Tuesday, September 9, 2008
This story is not for the faint of heart. Oh, no... it's for those out there who aspire to "earn their chops", "put their money where their mouths are" and "do what has to be done" when "the rubber hits the road." I could come up with a few more cliches if ya like, but basically, I found my homesteading, self-sufficient ideals tested last week. Seriously tested.
The day started out ordinarily enough. I was working from home. Engaged in some sort of work-related phone conversation. The turkeys had been making a bit of noise. Nothing unusual, just the squawks and whistles and "gubbagubbabubba" of everyday life around here. (There's quite a cacophony around here: roosters, hens, guineas, sheep all chiming in about whatever interests them whenever it interests them.) Anyway, I glanced out the window and saw a turkey-- one of our HUMONGOUS white turkeys-- lying suspiciously still in the pasture.
I extricated myself from the phone as quickly as I could. (No, I did not use the time-worn "Um, dead turkey in the field gotta go.") And with pounding heart, I hustled down to survey the damage.
The giant lay flat on his back. Spread-eagled, you might say. He had not been attacked or injured in any obvious way. Near as I could tell, he'd been tussling with the other toms, fell down and couldn't get up. I learned later that giant double-breasted turkeys like this are prone to heart attacks.
Whatever the case, I grabbed those gigantic feet and wrestled the body out of the pasture. The rest of the turkeys gave me quite the wide berth as I hobbled along, half-dragging half carrying the body. They peeped over the fence one last time as we passed from view, and then resumed their regular turkey duties, strutting and pecking and wandering about in a tight little flock.
I set the body in the barn. It was a hot, hot day and already, flies were gathering.
Ugh. What now?
Well.... I thought about it a while. And then a longer while... and then I called Dan. (OF COURSE he was at work, far, far away in my hour of need, and not due for oh, a half a day or so.)
My better half was suitably apologetic about not being around and also suitably sympathetic. But then he threw me a little curve ball: "You can't let all that meat go to waste." He said.
Oh, he was right. Completely, utterly right. What a miserable thing it'd be to raise a turkey-- for meat no less-- and then leave it to rot because it happened to keel at an inopportune moment!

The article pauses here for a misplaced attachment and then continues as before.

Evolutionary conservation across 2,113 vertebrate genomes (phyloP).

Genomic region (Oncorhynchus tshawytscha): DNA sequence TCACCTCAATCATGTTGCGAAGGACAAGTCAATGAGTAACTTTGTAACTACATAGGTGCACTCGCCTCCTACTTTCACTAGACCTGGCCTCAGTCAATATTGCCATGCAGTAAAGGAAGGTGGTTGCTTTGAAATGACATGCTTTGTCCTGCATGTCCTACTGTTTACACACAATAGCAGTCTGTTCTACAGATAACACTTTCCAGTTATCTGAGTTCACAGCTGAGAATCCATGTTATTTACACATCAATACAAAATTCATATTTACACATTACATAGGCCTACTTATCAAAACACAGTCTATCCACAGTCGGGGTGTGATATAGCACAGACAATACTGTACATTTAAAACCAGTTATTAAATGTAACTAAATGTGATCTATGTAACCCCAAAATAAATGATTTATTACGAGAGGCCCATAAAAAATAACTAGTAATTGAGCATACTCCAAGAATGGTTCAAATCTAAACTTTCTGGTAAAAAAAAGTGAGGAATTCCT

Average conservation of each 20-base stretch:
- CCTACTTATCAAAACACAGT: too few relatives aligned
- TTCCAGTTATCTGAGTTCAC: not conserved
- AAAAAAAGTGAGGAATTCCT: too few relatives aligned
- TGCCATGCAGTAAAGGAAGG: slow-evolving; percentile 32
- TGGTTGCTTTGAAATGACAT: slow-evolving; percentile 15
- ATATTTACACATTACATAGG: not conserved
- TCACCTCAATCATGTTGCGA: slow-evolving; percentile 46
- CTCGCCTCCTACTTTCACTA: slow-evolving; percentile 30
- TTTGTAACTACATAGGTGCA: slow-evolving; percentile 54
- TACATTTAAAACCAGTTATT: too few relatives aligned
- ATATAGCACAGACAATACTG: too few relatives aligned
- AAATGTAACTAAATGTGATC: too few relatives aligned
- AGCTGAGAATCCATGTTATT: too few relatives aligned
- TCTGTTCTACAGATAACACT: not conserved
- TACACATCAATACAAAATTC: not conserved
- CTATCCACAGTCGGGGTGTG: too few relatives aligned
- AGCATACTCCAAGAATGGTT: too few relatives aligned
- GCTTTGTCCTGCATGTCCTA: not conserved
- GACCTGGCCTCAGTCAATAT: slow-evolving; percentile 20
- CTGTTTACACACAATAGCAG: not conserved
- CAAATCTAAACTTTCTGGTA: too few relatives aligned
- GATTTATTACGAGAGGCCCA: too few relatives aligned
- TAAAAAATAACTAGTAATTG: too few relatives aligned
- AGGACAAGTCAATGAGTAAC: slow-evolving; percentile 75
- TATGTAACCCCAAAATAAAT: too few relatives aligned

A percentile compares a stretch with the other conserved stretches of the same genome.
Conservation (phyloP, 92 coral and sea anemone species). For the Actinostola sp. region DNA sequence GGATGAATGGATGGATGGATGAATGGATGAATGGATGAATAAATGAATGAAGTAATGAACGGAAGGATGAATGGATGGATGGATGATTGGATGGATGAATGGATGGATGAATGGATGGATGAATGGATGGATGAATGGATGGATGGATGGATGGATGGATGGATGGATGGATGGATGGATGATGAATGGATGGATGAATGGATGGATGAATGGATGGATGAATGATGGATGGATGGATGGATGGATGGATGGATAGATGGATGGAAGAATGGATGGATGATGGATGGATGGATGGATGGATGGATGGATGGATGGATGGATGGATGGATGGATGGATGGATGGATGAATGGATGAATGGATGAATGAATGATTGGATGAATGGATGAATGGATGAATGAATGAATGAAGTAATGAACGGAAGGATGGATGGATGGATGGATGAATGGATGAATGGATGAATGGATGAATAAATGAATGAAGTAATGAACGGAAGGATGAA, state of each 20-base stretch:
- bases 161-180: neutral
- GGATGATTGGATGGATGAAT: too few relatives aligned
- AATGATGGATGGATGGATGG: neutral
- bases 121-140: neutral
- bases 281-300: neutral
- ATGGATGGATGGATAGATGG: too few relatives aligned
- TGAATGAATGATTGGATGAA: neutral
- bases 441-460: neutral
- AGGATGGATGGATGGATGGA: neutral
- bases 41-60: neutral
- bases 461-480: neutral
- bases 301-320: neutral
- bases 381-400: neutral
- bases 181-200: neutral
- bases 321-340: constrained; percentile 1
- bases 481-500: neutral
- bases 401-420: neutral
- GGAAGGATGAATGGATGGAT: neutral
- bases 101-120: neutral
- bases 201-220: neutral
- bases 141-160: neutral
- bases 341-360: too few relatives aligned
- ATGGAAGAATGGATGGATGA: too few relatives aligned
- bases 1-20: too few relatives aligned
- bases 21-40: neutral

But dressing a full-grown, no-- GI-NORMOUSLY-grown-- turkey without the proper prep and equipment. Well, daunting is an understatement. Also, in our few previous meat-prepping adventures, Dan did the gory stuff. I, um, plucked.
We didn't have a pot big enough to scald the turkey (Scalding is the step before plucking) and anyway, I could not lift it into a pot of boiling water safely. Heck, I couldn't lift it period. Oh, and the kids were due home in less than an hour and I was due to meet their bus (Preferably not while up to my eyeballs in gore...)
I decided, after some research that I'd work on salvaging the breast and legs. And go from there.
So.... that's how I came to be skinning and cutting and hacking away at a dead turkey when, with a screech of bus brakes, the kids arrived home and I ran up the hill to meet them up to my eyeballs in gore. Oh, this self-sufficient farming is the life I tell you!
For those who want a little more information and a little less story: When you come upon a recently-deceased turkey or other fowl, you have to hang and "bleed out" the bird the best you can before attempting this sort of thing. Skinning the bird and removing the breast was relatively easy-- and we ended up with at least 3 pounds of breast meat. The legs were a bit more tricky (this is where the hacking came in) and a bit higher on the gross-awful-Ican'tbelieveI'mdoingthis scale. The meat once removed, must be cooled immediately in a tub of cold water, then can be transferred to the fridge. Cooling should continue for at least a day. Then you can freeze it or eat it. (We froze ours because, honestly, it'll be a while before I care to see THAT turkey again.)
We did waste the rest of the bird. I just couldn't figure out how to remove any other parts in a usuable way. And I was pretty grossed out by then. And the kids had arrived. And there were about a million flies around. And, well, because I couldn't do any more just then. I really couldn't.
Well, that's the whole gory story. In a way, I'm glad I had to do this on my own. It's easy-- too easy-- to leave the hardest things to my better half and if I'm gonna eat it, I really should be able to butcher it. But watch out! Those homesteading aspirations of yours might see you to hacking away at an unexpectedly deceased turkey on a lonely fly-ridden, unbearably hot afternoon.
Posted by Perri at 11:00 AM